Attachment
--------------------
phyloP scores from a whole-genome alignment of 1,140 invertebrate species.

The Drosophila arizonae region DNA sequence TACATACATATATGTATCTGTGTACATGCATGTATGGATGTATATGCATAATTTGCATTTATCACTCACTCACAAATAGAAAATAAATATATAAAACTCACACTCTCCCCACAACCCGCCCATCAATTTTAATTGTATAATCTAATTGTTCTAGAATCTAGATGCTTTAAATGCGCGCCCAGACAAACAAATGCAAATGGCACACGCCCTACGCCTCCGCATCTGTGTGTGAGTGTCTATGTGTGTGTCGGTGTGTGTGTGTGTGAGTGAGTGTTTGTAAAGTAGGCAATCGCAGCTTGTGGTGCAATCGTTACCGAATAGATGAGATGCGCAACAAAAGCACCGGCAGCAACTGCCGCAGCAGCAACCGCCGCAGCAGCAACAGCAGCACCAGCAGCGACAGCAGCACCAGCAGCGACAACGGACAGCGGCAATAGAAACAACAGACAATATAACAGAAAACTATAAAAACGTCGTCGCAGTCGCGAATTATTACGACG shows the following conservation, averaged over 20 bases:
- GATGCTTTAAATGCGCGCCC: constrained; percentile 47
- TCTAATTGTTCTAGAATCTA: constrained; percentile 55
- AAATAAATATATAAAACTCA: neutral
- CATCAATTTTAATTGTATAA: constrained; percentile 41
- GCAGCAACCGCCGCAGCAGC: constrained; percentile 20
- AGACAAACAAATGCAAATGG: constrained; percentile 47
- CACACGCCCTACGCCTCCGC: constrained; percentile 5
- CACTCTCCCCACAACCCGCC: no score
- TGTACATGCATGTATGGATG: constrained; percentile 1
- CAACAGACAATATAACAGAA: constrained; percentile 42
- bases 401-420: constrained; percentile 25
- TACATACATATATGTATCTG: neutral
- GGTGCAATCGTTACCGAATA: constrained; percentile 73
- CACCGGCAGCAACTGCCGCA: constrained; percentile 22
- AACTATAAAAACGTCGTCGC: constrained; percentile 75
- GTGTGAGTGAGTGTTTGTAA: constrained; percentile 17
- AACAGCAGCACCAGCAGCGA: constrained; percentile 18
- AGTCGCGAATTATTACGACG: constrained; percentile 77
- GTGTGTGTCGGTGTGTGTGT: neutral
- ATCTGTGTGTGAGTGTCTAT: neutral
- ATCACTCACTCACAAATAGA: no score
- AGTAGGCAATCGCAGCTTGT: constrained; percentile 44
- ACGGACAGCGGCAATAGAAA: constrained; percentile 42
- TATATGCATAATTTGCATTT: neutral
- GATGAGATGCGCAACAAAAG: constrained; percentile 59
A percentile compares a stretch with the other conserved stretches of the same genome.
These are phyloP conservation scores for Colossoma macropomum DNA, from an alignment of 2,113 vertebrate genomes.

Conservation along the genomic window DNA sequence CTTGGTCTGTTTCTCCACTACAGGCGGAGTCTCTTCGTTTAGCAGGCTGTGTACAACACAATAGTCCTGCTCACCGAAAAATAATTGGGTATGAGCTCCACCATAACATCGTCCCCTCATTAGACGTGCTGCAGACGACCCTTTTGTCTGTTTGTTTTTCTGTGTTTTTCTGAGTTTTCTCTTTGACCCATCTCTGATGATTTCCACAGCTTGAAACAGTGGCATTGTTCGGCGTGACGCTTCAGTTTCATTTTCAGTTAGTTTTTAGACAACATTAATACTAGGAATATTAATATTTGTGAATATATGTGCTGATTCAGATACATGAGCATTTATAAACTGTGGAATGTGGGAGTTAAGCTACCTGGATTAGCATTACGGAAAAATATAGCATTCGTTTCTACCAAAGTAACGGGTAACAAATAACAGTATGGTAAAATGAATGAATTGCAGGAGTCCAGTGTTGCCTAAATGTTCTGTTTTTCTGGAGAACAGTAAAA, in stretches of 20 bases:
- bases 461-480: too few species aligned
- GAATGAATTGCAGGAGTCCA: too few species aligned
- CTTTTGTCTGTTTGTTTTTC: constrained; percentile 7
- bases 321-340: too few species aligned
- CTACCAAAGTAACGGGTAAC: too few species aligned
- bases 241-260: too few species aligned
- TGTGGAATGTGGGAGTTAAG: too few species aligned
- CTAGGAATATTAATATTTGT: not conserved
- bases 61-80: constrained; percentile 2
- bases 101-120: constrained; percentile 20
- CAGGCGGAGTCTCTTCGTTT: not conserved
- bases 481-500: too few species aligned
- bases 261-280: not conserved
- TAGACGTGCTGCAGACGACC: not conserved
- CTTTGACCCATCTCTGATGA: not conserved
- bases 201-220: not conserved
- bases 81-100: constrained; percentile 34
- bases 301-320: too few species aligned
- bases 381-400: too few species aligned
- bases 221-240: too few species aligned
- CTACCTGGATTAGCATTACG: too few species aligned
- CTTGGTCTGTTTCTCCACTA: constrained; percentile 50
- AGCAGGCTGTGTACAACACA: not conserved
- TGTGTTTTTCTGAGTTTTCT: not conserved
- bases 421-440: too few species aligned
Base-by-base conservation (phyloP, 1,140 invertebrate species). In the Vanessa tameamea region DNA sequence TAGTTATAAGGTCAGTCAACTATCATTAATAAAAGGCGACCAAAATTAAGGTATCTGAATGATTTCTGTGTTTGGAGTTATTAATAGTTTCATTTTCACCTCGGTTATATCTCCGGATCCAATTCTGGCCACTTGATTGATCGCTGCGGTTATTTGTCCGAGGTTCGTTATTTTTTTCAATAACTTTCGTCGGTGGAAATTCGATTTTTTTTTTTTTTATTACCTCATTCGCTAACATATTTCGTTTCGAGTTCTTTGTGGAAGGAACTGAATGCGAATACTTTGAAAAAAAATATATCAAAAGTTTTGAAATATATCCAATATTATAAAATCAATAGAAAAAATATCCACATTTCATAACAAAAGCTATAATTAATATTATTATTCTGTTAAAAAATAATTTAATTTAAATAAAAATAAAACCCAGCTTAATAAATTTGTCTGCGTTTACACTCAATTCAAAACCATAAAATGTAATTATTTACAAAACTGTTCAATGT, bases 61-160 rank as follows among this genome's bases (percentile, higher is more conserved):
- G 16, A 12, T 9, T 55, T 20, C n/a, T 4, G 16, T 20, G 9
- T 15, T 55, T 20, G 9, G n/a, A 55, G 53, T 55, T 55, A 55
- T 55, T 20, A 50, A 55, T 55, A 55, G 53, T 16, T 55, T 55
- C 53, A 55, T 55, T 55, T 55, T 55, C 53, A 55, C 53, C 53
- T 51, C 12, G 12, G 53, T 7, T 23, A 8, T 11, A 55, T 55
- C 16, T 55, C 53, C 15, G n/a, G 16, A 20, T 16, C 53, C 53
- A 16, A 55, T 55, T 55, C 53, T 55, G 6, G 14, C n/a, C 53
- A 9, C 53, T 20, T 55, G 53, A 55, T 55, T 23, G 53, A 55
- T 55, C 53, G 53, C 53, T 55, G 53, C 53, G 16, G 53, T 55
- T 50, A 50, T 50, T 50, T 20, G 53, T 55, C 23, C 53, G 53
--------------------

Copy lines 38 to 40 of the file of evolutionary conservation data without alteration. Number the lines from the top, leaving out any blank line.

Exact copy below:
- CTAGGAATATTAATATTTGT: not conserved
- bases 61-80: constrained; percentile 2
- bases 101-120: constrained; percentile 20